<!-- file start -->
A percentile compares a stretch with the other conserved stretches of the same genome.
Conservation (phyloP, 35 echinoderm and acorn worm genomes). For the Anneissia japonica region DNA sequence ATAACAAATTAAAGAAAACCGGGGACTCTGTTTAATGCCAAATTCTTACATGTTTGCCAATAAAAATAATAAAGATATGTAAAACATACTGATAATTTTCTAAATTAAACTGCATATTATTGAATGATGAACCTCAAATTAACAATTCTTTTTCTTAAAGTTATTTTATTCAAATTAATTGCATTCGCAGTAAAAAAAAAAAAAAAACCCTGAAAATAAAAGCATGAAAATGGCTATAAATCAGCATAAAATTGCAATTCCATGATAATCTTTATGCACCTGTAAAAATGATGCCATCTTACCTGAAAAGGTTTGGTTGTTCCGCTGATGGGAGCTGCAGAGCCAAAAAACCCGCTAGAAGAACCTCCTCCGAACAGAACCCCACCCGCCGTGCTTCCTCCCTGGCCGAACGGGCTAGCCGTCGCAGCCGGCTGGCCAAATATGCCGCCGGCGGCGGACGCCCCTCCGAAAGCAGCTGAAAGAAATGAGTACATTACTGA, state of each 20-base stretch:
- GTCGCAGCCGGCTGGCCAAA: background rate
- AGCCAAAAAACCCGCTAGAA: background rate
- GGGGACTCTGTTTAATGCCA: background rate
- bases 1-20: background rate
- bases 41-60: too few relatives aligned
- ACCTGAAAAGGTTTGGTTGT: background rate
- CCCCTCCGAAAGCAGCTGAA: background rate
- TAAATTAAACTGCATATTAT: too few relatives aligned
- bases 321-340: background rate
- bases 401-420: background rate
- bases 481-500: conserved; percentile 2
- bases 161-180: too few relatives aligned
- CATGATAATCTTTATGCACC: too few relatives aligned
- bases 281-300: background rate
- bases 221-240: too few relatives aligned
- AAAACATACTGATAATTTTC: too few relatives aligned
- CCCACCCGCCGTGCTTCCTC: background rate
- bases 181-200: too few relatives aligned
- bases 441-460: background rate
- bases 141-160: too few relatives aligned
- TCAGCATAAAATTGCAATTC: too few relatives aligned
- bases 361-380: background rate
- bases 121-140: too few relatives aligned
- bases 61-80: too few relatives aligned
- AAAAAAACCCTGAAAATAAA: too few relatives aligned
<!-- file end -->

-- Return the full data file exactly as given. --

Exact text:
A percentile compares a stretch with the other conserved stretches of the same genome.
Conservation (phyloP, 35 echinoderm and acorn worm genomes). For the Anneissia japonica region DNA sequence ATAACAAATTAAAGAAAACCGGGGACTCTGTTTAATGCCAAATTCTTACATGTTTGCCAATAAAAATAATAAAGATATGTAAAACATACTGATAATTTTCTAAATTAAACTGCATATTATTGAATGATGAACCTCAAATTAACAATTCTTTTTCTTAAAGTTATTTTATTCAAATTAATTGCATTCGCAGTAAAAAAAAAAAAAAAACCCTGAAAATAAAAGCATGAAAATGGCTATAAATCAGCATAAAATTGCAATTCCATGATAATCTTTATGCACCTGTAAAAATGATGCCATCTTACCTGAAAAGGTTTGGTTGTTCCGCTGATGGGAGCTGCAGAGCCAAAAAACCCGCTAGAAGAACCTCCTCCGAACAGAACCCCACCCGCCGTGCTTCCTCCCTGGCCGAACGGGCTAGCCGTCGCAGCCGGCTGGCCAAATATGCCGCCGGCGGCGGACGCCCCTCCGAAAGCAGCTGAAAGAAATGAGTACATTACTGA, state of each 20-base stretch:
- GTCGCAGCCGGCTGGCCAAA: background rate
- AGCCAAAAAACCCGCTAGAA: background rate
- GGGGACTCTGTTTAATGCCA: background rate
- bases 1-20: background rate
- bases 41-60: too few relatives aligned
- ACCTGAAAAGGTTTGGTTGT: background rate
- CCCCTCCGAAAGCAGCTGAA: background rate
- TAAATTAAACTGCATATTAT: too few relatives aligned
- bases 321-340: background rate
- bases 401-420: background rate
- bases 481-500: conserved; percentile 2
- bases 161-180: too few relatives aligned
- CATGATAATCTTTATGCACC: too few relatives aligned
- bases 281-300: background rate
- bases 221-240: too few relatives aligned
- AAAACATACTGATAATTTTC: too few relatives aligned
- CCCACCCGCCGTGCTTCCTC: background rate
- bases 181-200: too few relatives aligned
- bases 441-460: background rate
- bases 141-160: too few relatives aligned
- TCAGCATAAAATTGCAATTC: too few relatives aligned
- bases 361-380: background rate
- bases 121-140: too few relatives aligned
- bases 61-80: too few relatives aligned
- AAAAAAACCCTGAAAATAAA: too few relatives aligned